Using the Environment—An Allocation Problem
Technological externalities are nonmarket interdependencies among economic activities. Consider, for example, two production activities i and j. An externality exists if the output Q i in activity i depends on the output Q j or on the inputs R j of the other activity.
KeywordsCombustion Entropy Dioxide Transportation Ozone
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- 1.Th. Veblen, The Theory of the Leisure Class ( London: Allen and Unwin, 1925 ).Google Scholar
- 2.The analysis of externalities clearly benefits from the explicit introduction of the technological system by which economic activities are interrelated. More specifically, technological externalities imply a technological system; an interdependence via markets including future markets does not constitute a technological, but a “pecuniary externality”.Google Scholar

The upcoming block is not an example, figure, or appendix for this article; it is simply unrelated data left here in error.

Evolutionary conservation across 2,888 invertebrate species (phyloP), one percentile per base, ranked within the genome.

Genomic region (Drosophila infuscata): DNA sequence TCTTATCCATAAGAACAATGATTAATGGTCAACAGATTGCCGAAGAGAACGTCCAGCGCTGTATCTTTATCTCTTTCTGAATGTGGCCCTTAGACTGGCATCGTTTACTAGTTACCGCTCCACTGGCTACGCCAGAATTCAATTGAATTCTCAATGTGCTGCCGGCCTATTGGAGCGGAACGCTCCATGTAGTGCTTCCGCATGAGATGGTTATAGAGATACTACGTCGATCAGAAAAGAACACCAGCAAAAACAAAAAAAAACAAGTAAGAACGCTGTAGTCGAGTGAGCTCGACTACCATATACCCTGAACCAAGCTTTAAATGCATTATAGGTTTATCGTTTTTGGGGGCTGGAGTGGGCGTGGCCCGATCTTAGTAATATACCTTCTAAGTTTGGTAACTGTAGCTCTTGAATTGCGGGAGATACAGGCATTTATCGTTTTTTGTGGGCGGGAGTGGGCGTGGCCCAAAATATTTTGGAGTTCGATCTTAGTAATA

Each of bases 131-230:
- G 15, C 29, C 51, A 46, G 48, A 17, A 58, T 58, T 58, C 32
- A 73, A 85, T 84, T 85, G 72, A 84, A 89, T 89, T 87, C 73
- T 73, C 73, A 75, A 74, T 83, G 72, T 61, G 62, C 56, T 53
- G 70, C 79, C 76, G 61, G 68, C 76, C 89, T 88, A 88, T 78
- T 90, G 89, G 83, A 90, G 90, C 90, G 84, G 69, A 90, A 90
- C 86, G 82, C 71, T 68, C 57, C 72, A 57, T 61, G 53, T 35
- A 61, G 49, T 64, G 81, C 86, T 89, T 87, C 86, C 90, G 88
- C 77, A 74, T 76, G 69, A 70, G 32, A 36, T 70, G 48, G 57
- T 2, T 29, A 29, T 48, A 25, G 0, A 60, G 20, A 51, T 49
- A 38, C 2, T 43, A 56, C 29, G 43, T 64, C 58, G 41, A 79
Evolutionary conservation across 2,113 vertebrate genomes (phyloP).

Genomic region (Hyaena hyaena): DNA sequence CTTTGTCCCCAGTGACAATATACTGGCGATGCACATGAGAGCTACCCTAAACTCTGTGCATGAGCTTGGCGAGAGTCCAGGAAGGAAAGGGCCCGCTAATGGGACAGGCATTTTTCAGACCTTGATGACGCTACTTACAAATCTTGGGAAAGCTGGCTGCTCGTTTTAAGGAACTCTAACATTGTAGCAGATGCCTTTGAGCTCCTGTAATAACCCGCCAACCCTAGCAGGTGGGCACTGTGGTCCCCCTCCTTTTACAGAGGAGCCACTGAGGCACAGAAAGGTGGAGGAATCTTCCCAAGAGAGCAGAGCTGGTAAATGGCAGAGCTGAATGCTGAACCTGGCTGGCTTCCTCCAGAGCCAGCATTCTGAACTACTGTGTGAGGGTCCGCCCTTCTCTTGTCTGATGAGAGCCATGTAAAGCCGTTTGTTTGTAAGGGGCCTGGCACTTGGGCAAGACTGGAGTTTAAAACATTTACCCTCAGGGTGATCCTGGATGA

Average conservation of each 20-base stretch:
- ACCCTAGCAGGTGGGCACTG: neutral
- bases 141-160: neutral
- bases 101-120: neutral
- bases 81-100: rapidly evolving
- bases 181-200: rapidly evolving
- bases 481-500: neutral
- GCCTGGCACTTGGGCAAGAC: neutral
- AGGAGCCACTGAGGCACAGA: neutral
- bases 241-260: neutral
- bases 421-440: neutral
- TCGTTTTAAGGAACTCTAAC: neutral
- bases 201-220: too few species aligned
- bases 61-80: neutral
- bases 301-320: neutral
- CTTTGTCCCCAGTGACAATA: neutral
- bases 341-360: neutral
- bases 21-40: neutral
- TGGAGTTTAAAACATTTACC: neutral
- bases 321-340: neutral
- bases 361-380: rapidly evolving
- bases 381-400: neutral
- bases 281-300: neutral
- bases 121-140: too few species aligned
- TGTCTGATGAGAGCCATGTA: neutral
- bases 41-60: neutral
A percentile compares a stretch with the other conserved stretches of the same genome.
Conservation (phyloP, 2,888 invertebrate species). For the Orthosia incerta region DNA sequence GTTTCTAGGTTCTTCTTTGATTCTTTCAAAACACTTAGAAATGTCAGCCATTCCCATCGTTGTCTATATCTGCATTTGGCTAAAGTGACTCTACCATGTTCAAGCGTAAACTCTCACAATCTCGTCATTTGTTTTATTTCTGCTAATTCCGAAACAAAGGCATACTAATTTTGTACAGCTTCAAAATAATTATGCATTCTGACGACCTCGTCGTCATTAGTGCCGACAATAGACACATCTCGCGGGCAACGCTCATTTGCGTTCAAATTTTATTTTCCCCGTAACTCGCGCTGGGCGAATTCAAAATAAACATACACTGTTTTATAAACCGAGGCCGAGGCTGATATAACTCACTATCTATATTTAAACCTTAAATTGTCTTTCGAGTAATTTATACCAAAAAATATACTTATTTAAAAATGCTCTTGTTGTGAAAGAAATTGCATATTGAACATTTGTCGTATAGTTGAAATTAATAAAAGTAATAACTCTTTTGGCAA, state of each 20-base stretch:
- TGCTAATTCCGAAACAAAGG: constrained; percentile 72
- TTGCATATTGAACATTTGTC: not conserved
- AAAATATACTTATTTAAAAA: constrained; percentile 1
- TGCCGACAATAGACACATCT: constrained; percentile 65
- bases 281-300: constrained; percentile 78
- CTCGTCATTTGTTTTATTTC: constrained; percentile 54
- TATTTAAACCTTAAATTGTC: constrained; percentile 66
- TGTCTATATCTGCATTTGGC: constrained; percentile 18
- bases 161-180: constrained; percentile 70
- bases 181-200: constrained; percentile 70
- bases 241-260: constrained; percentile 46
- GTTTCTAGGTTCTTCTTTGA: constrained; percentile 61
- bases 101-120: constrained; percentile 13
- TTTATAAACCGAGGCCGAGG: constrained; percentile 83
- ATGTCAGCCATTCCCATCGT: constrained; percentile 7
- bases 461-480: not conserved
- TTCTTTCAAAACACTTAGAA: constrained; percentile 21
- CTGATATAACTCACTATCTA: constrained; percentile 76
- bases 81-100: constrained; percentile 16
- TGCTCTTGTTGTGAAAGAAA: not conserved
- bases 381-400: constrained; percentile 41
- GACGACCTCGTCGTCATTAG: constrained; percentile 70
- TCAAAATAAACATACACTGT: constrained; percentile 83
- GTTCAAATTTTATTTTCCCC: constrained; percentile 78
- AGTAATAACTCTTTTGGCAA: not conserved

- 3.In the following text, we use the term environmental quality for simplifying purposes, although the public good environment definitively has a quantitative characteristic, for instance pounds of oxygen consumed.Google Scholar
- 4.Compare K. Lancaster, “Change and Innovation in the Technology of Consumption,” in: The American Economic Review ( Menasha, Wis.: American Economic Association, 1966 ), pp. 14–23.Google Scholar
- 5.The implications of the transformation of mass into energy in the mass-balance concept are not discussed. Also compare the problem of entropy, see Faber et al. (1983).Google Scholar